I don’t know about you, but after several days of yelling kids and dozing relatives I needed to cut loose. So I hit the Boxing Day sales for some peace and quiet (plus a queue-free Chicken Bake). Springboard, which analyses customer activity in stores, reports that Boxing Day 2019 saw its largest ever recorded drop in footfall.

This is an odd turn of affairs when you think of everything the high street has in its favour. People have time, people have money (your Mum still puts cash in your Christmas card, right?) and people are looking for things they can do with friends or family. As an economist might put it, cheap stuff + free time + spare cash = winner, winner, chicken dinner. Yet the tills were not tolling, so what does this tell us as we sharpen our 2020 B2B marketing plans?

Firstly, don’t bother trying to sell people stuff they don’t want. This may seem blindingly obvious but, particularly before the rise of digital, selling useless stuff was big business. Nowadays, customers can buy and research anywhere, anytime so they’re not going to be persuaded just because the price is right or the clock is ticking. It’s not about rushing people to the point of sale, it’s about engaging early and almost unnoticed. Ask yourself where you start when you’re thinking of buying a new product or service and then consider how your organisation could make a useful contribution to that process. In other words, it’s about adding value rather than shouting ‘Value, over here, now, today only!’ For most people in B2B, that means content. Because good content is the best way to engage early and help customers make a first and hopefully lasting connection with you and your brand.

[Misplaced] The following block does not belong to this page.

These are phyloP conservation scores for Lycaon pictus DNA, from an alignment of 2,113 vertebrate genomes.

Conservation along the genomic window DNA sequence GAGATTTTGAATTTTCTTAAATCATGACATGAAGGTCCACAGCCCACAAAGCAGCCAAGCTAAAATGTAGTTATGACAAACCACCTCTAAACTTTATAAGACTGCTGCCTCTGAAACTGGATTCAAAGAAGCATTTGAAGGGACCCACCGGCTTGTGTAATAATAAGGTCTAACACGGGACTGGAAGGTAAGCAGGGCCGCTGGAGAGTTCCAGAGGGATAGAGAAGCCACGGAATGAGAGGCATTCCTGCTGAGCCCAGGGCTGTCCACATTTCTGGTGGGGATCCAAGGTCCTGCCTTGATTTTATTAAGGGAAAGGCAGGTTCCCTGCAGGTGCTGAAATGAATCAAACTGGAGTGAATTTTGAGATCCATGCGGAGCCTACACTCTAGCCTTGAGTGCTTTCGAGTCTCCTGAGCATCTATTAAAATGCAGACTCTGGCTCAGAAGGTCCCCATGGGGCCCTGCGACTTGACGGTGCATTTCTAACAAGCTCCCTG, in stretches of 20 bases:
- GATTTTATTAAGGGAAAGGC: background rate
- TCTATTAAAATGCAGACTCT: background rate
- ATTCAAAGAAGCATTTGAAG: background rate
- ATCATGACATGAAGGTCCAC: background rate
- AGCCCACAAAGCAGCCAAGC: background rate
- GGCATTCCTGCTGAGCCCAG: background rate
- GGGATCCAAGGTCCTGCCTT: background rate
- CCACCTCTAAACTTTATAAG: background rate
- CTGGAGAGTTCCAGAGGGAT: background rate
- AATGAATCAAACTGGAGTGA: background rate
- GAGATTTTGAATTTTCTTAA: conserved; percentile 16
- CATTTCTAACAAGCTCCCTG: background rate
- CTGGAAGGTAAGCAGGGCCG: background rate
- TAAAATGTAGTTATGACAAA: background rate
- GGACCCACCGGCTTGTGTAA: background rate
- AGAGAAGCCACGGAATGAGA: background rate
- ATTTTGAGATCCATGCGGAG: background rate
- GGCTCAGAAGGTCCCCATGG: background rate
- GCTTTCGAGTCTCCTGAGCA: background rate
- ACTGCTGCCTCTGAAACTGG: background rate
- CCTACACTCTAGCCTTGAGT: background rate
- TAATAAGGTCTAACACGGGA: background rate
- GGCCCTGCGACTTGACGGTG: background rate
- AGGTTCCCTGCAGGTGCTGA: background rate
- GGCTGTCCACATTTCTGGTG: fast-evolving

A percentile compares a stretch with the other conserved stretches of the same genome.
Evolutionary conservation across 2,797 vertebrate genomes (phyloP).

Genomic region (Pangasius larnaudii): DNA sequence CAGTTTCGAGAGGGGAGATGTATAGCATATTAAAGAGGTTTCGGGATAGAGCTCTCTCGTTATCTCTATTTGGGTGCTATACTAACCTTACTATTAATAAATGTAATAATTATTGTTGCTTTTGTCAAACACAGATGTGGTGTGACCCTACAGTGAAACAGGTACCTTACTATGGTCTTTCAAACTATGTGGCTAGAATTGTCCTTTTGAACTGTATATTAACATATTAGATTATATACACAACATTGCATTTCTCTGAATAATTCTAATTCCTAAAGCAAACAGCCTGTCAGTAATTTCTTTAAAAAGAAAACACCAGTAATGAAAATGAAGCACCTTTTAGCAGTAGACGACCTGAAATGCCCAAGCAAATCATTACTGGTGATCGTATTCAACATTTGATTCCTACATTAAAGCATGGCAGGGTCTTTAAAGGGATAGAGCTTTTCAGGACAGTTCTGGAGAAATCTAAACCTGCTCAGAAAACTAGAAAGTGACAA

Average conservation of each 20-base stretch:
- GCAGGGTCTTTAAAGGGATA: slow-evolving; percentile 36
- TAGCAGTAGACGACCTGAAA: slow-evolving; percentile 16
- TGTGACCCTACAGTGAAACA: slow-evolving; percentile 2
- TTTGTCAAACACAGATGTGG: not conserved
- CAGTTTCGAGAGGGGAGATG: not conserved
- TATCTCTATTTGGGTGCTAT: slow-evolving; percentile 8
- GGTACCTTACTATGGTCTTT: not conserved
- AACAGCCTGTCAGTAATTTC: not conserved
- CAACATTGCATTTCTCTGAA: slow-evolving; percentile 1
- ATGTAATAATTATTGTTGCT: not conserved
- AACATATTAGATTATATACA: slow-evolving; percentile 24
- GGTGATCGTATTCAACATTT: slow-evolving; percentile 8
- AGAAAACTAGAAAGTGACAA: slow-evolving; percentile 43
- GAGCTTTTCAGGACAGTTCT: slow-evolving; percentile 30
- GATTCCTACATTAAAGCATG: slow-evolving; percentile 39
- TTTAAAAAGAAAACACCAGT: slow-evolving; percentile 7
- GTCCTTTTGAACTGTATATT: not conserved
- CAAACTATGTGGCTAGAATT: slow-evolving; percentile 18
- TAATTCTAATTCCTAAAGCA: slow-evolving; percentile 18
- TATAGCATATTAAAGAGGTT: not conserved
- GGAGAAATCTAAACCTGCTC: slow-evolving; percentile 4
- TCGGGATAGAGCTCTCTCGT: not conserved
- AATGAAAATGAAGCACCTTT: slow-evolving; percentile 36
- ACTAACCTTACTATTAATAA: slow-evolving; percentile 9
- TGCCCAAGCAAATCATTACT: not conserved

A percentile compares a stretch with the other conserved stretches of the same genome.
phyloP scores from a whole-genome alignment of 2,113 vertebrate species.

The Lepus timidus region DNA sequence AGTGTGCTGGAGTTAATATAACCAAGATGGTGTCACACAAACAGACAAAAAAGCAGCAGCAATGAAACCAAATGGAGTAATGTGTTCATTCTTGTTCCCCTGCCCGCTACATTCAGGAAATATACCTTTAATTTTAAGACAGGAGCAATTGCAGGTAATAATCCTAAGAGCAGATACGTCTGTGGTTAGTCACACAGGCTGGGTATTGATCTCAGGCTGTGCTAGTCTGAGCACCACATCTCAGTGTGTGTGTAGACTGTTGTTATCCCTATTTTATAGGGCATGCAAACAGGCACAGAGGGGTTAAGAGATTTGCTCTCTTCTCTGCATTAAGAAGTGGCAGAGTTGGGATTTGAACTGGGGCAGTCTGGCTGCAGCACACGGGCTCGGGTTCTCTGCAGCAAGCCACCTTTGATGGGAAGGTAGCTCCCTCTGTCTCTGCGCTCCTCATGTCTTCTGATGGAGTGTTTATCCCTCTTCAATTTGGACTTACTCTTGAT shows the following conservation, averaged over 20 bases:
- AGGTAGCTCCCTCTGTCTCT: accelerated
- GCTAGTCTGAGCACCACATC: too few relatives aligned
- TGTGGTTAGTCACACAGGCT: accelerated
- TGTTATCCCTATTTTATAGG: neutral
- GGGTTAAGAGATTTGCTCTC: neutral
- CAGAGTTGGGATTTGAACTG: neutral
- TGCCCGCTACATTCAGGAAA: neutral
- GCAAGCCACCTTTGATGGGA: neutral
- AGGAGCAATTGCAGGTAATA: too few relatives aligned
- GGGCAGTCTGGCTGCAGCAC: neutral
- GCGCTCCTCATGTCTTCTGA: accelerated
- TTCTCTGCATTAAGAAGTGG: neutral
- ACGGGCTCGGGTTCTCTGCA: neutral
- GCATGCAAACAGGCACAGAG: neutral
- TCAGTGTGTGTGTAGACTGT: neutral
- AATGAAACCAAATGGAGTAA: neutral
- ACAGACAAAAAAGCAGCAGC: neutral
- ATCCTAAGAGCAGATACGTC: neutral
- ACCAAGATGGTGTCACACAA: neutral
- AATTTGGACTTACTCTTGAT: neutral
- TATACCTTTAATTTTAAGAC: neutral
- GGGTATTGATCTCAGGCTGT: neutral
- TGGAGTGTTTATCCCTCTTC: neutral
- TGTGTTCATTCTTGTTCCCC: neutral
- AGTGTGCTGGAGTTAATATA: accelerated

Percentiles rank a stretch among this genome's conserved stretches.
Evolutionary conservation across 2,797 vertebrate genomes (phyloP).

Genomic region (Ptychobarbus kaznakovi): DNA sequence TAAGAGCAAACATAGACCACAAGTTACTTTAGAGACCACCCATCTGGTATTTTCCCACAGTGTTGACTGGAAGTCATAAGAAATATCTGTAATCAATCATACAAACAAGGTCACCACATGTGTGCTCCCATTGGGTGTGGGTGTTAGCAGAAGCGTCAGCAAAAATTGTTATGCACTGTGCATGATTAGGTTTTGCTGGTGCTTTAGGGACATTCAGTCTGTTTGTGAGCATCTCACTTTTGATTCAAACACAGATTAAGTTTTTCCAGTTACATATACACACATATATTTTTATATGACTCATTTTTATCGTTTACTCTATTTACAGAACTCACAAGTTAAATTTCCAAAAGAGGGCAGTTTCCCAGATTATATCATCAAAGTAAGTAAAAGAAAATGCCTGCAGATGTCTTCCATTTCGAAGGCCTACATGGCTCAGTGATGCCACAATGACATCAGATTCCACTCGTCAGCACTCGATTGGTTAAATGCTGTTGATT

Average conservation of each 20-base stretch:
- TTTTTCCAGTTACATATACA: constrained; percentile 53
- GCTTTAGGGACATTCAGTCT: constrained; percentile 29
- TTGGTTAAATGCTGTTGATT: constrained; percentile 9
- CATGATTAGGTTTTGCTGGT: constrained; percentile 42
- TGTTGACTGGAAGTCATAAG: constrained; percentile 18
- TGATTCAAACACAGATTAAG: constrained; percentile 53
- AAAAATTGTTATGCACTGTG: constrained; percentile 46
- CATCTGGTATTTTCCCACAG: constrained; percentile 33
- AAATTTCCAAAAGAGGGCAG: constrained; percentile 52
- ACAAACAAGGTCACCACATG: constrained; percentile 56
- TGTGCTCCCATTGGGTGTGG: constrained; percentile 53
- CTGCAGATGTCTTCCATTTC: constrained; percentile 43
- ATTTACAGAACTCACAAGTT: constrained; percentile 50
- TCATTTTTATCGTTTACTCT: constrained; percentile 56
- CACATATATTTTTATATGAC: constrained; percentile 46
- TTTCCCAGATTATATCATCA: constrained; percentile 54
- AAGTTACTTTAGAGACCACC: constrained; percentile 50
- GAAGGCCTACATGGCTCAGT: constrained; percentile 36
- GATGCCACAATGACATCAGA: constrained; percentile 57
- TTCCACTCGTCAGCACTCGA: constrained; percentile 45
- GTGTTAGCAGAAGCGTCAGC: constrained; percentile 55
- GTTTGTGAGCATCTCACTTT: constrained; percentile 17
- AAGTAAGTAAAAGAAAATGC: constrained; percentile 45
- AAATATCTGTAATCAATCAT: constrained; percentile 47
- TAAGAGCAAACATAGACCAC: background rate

Secondly, putting the customer under pressure is no longer useful. In the old days this might involve enticing them into a showroom and showing no mercy, but these days in B2B it can come from over-emphasising challenges and burning platforms and digital disruption and other such nasties. The image that comes to my mind is of a one-way torrent, a sales gamma ray, a beam of negative energy unleashed at the customer. What we need instead involves another C-word, conversation. People sell to people, the adage goes, but before people sell to people, people need to talk to people, preferably like real humans talk to actual other humans. So, it’s not just about starting conversations early in the sales cycle but doing it the right way: relaxed and person-to-person, polite but informal, about you (the customer) not about me (the seller).  In other words, you’ll need to get your tone of voice right.

The final point is that, in our content-rich, time-poor world the short and sweet will often trounce the long and unsavoury. After all – to bring in another C-word, Chicken Bake – how many of you secretly enjoyed your Boxing Day Greggs more than the culinary assault course that is Christmas dinner? Just don’t tell my Mum.

If you’d like some help developing content that starts conversations, please get in touch.

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